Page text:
Hyung L. Kim, MD
Nephrectomy remains an optimal option for the treatment of patients with localized kidney cancer, says Hyung L. Kim, MD, adding that although contested by many in the community, cytoreductive surgery is still considered bene cial for patients with metastatic disease.
“This is a very exciting time for kidney cancer,” said Kim. “The field is moving very fast, and our patients have more reason to be hopeful about their treatments than ever before.”
Novel surgical approaches have advanced the use of surgery in localized disease. However, with the advent of systemic treatments to the landscape, Kim says that he is unclear about the role that cytoreductive nephrectomy will have for these patients. Clinical trials to address this question are ongoing, he noted.
Additionally, the EORTC 30073 SURTIME study was stopped prematurely due to poor accrual (NCT01099423). This trial, which treated patients’ primary tumors by administering targeted therapy with sunitinib (Sutent) prior to cytoreductive nephrectomy, reported that this technique did not improve the progression-free rate at 28 weeks in patients with synchronous metastatic renal cell carcinoma. This was compared with a sequence of immediate cytoreductive nephrectomy followed by sunitinib.
In a presentation during the 2018 OncLive®
State of the Science SummitTM
on Genitourinary Cancers, Kim, the Medallion Group Chair in Urology, co-medical director of the Urologic Oncology Center, and associate director, Surgical Research in the Samuel Oschin Cancer Center at Cedars-Sinai Medical Center, discussed perioperative systemic therapy for patients with kidney cancer.
In an interview during the meeting, Kim touched on the impact of surgery in the localized and metastatic settings on patients with kidney cancer, as well as the importance of biomarkers.
OncLive®: Can you provide an overview of your presentation on perioperative and systemic therapy in kidney cancer?
: I spoke about adjuvant therapy for kidney cancer. When someone presents with localized disease, we offer them surgery. The operation is called a nephrectomy, which is removing the kidney along with the tumor, but sometimes we can do a partial nephrectomy. The goal of surgery is cure. However, in patients with high-risk disease, the cancer can recur, and it can recur in the lungs or the lymph nodes. The goal of perioperative therapy, or adjuvant therapy, is to try and reduce the risk of metastatic recurrence.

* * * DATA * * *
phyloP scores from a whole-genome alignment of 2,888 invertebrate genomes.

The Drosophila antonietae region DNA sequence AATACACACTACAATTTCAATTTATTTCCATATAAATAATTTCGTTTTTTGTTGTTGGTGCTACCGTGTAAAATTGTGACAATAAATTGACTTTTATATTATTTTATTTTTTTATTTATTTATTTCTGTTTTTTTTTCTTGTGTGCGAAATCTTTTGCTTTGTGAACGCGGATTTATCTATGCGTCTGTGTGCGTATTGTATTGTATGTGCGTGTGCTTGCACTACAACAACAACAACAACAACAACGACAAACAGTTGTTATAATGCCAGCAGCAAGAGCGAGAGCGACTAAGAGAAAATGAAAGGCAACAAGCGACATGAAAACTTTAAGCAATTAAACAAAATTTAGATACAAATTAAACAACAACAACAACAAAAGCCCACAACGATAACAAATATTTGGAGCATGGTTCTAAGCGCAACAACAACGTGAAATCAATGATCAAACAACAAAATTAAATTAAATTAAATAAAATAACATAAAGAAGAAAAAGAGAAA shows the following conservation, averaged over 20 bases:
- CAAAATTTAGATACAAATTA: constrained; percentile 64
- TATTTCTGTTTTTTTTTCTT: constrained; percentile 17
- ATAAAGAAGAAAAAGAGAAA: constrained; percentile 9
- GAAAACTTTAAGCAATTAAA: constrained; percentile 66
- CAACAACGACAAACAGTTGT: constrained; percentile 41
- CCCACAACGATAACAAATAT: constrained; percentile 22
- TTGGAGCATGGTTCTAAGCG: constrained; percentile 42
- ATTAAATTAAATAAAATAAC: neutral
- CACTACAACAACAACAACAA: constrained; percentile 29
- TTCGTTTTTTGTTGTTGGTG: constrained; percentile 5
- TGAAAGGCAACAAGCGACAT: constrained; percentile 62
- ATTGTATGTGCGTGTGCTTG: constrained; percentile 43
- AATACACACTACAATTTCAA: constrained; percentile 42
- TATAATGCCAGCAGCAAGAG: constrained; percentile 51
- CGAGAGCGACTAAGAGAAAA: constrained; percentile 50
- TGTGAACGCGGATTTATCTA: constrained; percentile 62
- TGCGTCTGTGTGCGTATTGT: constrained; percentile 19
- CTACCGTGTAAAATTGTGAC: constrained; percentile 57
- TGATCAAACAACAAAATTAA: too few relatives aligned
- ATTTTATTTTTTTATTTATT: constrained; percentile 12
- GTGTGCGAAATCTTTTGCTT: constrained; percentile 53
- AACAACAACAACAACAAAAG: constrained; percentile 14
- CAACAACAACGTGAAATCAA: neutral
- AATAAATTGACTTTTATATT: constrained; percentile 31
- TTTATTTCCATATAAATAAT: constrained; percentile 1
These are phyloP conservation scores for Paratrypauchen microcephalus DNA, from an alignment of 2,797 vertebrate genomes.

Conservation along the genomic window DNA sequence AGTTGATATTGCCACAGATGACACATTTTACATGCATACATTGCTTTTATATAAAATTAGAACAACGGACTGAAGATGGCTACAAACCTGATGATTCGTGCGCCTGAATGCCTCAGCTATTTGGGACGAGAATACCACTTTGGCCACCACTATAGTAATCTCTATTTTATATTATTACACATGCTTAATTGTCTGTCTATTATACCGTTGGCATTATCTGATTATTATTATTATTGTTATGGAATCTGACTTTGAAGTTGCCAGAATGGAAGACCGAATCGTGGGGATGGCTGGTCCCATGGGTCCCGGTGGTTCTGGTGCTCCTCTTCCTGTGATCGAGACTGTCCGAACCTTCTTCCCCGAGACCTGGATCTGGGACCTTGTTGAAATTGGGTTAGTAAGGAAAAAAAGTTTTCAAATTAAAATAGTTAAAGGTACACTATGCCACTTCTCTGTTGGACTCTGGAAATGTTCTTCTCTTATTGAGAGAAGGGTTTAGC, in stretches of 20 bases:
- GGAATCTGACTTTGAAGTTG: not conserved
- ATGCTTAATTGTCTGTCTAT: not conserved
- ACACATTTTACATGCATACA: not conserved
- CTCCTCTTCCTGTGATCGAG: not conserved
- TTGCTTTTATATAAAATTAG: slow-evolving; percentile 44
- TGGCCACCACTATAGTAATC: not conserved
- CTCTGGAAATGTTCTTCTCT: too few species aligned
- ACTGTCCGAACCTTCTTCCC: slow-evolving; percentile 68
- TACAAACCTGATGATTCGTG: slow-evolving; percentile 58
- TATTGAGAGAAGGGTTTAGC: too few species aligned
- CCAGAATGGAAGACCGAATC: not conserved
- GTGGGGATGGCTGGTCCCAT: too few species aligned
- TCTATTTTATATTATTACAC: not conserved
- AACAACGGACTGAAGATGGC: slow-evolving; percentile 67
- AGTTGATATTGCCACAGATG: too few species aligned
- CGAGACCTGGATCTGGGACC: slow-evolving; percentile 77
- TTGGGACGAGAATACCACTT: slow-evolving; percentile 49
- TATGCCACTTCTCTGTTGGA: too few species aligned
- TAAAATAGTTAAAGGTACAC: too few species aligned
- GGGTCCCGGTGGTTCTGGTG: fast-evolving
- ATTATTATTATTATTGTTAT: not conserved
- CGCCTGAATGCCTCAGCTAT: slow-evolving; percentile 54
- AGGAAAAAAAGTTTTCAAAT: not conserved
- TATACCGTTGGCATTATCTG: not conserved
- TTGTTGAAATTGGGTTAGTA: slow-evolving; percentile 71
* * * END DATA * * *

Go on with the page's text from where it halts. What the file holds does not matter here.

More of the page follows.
Can you speak to the use of cytoreductive nephrectomy in this space?
A nephrectomy can be done in different settings. It can be done for clinically localized disease, where the goal of treatment is cure, or it can be done in patients who have metastatic disease, where the goal is not cure but to extend survival by reducing disease burden. The latter is called cytoreductive nephrectomy.
Cytoreductive nephrectomy was established as a standard of care based on [the results of] 2 large randomized studies conducted in the United States and Europe, where the standard systemic therapy was interferon. In the era of cytokine-based systemic therapy, cytoreductive nephrectomy extends life. However, we have moved on to other therapies such as tyrosine kinase inhibitors (TKIs), antiangiogenic agents, mTOR inhibitors, and immunotherapy.
In the era of these modern treatments, it is not quite clear if cytoreductive nephrectomy is beneficial. If you ask most urologic surgeons, they still operate the under the assumption that it is beneficial. There are some trials that are directly addressing this question, but those results are not available yet.
Can you discuss the CARMINA and SURTIME trials?
The CARMINA trial has closed enrollment, but we do not know the results yet. This study is looking at the role of cytoreduction in patients with kidney cancer who are receiving sunitinib. It will be very interesting to see what that shows.